My involvement with Shada began earlier this year when I met with producer/director, Charles Norton at BBC Leicester and spent the day reading through his animation script doing sketches before I started storyboarding the scenes.
6 weeks later, I moved onto my main job as lead colourist on the animation. This involved making colour decisions on all aspects of the production from set lighting to character shots. I created character colour kits for the animators using character designer, Martin Geraghty’s drawings as well as shading individual frames of numerous shots.
For those unfamiliar with animation, the breakdown is as follows: A scene is made up of a number of different shots. Each shot can comprise of hundreds of frames. Each frame needs individual shading or ‘key shots’ are shaded; the animator uses these to build up the sequence by filling in the in-between frames.
Whilst I was involved in this work, Charles suggested to BBC Worldwide that I might be a good artist to illustrate the steelbook cover.
The first thing I needed to do was come up with a layout. I understood the DVD cover was to feature the iconic punting scene which appeared in The Five Doctors, so I needed something different. Charles had specifically suggested me because he loved my Time Team illustrations for Doctor Who Magazine. He was hoping for something similar and dramatic for Shada. I thought immediately that it must feature the Doctor and K9 running towards us from some ‘threat’. Maybe a Krarg? It then occurred that a huge silhouette of a Krarg might make a suitably menacing background.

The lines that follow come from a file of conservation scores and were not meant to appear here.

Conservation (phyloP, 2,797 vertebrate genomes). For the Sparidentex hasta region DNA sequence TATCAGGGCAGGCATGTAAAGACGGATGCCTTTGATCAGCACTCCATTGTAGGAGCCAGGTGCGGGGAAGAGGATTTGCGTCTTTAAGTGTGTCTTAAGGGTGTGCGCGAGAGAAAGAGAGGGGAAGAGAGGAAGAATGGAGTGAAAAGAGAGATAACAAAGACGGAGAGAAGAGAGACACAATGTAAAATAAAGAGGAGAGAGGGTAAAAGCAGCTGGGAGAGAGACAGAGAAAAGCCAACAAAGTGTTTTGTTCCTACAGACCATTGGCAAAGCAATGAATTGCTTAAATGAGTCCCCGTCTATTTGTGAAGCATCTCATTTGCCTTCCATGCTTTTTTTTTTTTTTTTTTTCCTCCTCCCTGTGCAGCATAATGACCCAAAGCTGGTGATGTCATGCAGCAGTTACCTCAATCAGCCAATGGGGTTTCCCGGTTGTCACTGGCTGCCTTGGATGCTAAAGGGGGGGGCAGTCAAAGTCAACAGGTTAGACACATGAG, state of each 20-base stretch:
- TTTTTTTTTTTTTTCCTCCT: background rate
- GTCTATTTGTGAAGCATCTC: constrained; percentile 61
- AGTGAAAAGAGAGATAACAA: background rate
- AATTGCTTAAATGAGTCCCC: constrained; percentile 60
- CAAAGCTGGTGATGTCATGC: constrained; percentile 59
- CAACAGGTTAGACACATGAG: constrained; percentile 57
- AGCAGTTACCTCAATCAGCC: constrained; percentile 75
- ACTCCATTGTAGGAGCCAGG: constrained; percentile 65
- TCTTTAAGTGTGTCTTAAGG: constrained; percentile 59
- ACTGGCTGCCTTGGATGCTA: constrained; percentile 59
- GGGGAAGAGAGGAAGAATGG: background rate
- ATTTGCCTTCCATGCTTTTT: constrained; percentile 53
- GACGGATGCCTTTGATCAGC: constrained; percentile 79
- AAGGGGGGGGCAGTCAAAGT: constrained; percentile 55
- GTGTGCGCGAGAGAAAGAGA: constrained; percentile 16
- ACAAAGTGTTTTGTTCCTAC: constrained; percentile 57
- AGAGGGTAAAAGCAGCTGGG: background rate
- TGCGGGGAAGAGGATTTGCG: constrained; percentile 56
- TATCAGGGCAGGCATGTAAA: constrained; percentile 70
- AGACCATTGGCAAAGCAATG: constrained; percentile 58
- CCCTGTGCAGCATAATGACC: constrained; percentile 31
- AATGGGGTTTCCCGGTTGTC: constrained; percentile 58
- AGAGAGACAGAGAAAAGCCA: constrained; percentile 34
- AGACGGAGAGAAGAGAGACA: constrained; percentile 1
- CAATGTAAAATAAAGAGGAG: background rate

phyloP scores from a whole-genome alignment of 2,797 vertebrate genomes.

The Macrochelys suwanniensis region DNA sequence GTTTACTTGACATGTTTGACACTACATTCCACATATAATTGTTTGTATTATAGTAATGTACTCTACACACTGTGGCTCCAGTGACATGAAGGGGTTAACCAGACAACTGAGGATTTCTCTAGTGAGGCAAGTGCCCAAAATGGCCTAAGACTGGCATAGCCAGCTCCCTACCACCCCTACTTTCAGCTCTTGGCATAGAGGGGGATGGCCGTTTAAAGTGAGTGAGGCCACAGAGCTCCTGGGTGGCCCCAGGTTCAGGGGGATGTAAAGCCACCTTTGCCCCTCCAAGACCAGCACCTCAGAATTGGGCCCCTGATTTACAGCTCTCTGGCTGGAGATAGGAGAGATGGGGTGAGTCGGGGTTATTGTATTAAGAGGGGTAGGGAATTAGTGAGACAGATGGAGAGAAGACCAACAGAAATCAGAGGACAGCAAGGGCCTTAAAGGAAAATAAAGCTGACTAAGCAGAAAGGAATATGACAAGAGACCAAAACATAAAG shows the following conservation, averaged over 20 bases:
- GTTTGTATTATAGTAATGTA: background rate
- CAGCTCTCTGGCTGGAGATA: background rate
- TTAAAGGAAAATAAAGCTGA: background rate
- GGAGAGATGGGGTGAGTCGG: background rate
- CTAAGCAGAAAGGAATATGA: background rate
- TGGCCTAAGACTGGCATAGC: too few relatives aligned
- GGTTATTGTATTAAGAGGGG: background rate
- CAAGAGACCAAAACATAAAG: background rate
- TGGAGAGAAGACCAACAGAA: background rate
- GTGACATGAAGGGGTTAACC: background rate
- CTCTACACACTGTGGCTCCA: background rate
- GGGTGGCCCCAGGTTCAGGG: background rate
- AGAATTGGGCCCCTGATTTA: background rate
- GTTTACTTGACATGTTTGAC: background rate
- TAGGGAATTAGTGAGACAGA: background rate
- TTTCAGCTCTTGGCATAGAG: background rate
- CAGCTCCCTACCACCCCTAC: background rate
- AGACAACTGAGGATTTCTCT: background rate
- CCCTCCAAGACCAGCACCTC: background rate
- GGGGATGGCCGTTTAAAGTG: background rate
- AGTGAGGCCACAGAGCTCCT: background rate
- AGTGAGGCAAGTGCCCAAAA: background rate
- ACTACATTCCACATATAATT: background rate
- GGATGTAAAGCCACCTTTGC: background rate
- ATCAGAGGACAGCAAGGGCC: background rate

BBC Worldwide loved this idea and I created a colour rough. After some thought, they decided that perhaps something extra in the centre of the image was needed and after some Photoshop work, I added Skagra to the image in semi silhouette. This was approved and I moved onto a finished pencil drawing. I scanned this and digitally inked the drawing before adding colour.
The back cover was then created in the same way and, using the ‘crackle’ from Skagra’s sphere, I was able to bind the images together into one wraparound composition.
Next, I created the back cover artwork for the steel book ‘taco’. This is the trade name for the card cover that the steelbook fits snuggly inside. Because the back cover requires plenty of space for the type, the image needs to be either an amorphous background design or a drawing that sits in the middle. I opted for the latter.
I wanted to show the Doctor and Romana punting past King’s College with a beautiful idyllic sunset behind. BBC Worldwide loved this idea too and I sent them a mock-up before pencilling and inking the drawing on paper and scanning into Photoshop to add colour.
The deadline from start to finish was around 3 weeks.
Shada is out now in numerous formats, including a special three-disc Blu-ray steelbook featuring Adrian’s designs.
All images copyright BBC WORLDWIDE.